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Posted November 21, 2018


Fleet Managers are Responsive in More Ways Than One

As the devastation of the California wildfires is still unfolding, we are reminded that even though winter is upon us, the fire season has not yet concluded. Each year an average of 7,500 wildfires burn approximately 1.5 million acres on National Forests and Grasslands. Research shows that over the last ten years, approximately half of these wildfires have been caused by humans, while the rest have likely been sparked by lightning. The U.S. Forest Service responds to all wildfires detected on National Forests and Grasslands, regardless of how they start so they are prepared for the potential. However, every year the danger becomes riskier and more wide spread. Hundreds of agencies across the country are in position to address the outcome – and the trucking industry is included. Fleet managers in the vulnerable areas have strategies in place for immediate action, and even those fleets that are not close to the danger are preparing for the fall out.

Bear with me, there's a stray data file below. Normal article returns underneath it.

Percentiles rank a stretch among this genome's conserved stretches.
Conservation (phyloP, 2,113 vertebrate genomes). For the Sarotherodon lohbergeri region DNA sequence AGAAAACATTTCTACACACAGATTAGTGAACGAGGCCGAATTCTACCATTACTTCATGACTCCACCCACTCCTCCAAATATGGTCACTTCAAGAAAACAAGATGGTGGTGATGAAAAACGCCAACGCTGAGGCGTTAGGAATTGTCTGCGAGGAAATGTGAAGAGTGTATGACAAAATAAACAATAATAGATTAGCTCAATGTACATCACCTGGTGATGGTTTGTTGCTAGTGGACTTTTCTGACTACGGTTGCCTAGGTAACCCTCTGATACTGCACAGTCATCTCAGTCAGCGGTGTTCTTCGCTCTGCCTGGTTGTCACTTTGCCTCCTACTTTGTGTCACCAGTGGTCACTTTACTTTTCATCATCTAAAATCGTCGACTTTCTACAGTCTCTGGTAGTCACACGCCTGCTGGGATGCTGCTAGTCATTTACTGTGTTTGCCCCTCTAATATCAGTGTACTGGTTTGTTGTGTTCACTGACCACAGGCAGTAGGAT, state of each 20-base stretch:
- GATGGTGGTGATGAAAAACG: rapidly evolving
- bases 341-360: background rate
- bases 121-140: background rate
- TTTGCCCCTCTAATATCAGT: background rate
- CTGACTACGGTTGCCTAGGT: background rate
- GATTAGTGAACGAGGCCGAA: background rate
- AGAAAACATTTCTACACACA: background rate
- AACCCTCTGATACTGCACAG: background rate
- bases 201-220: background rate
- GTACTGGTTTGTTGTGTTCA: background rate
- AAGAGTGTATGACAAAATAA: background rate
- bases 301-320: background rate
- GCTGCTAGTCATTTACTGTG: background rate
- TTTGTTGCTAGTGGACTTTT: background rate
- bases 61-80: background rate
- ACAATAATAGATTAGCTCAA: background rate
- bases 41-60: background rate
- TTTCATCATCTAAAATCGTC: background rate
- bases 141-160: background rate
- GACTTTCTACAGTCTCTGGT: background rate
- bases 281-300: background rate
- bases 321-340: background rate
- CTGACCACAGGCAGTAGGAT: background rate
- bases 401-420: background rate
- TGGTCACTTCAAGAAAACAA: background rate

Fleet Managers Find Guidance in ALAN

The trucking industry is considered the life blood of the American economy, so when the fleets shut down there is a direct impact on individual households, businesses and services across the country; not the least of which are those services in the path of the devastation. Fleet managers are directing resources to organizations that help with the need in the areas that are most directly impacted. The American Logistics Aid Network (ALAN) engages fleet managers and the industry as a whole to supplement logistics capabilities where they are most critical.

Fleet Managers Find Guidance in ALAN

The mission of the American Logistics Aid Network (ALAN) is to save lives and reduce suffering for disaster survivors in the United States by engaging industry to supplement nonprofit agencies’ logistics capabilities. We serve by coordinating logistics, providing education, and building cross sector relationships before, during, and after disasters. — Kathy Fulton, Executive Director, ALAN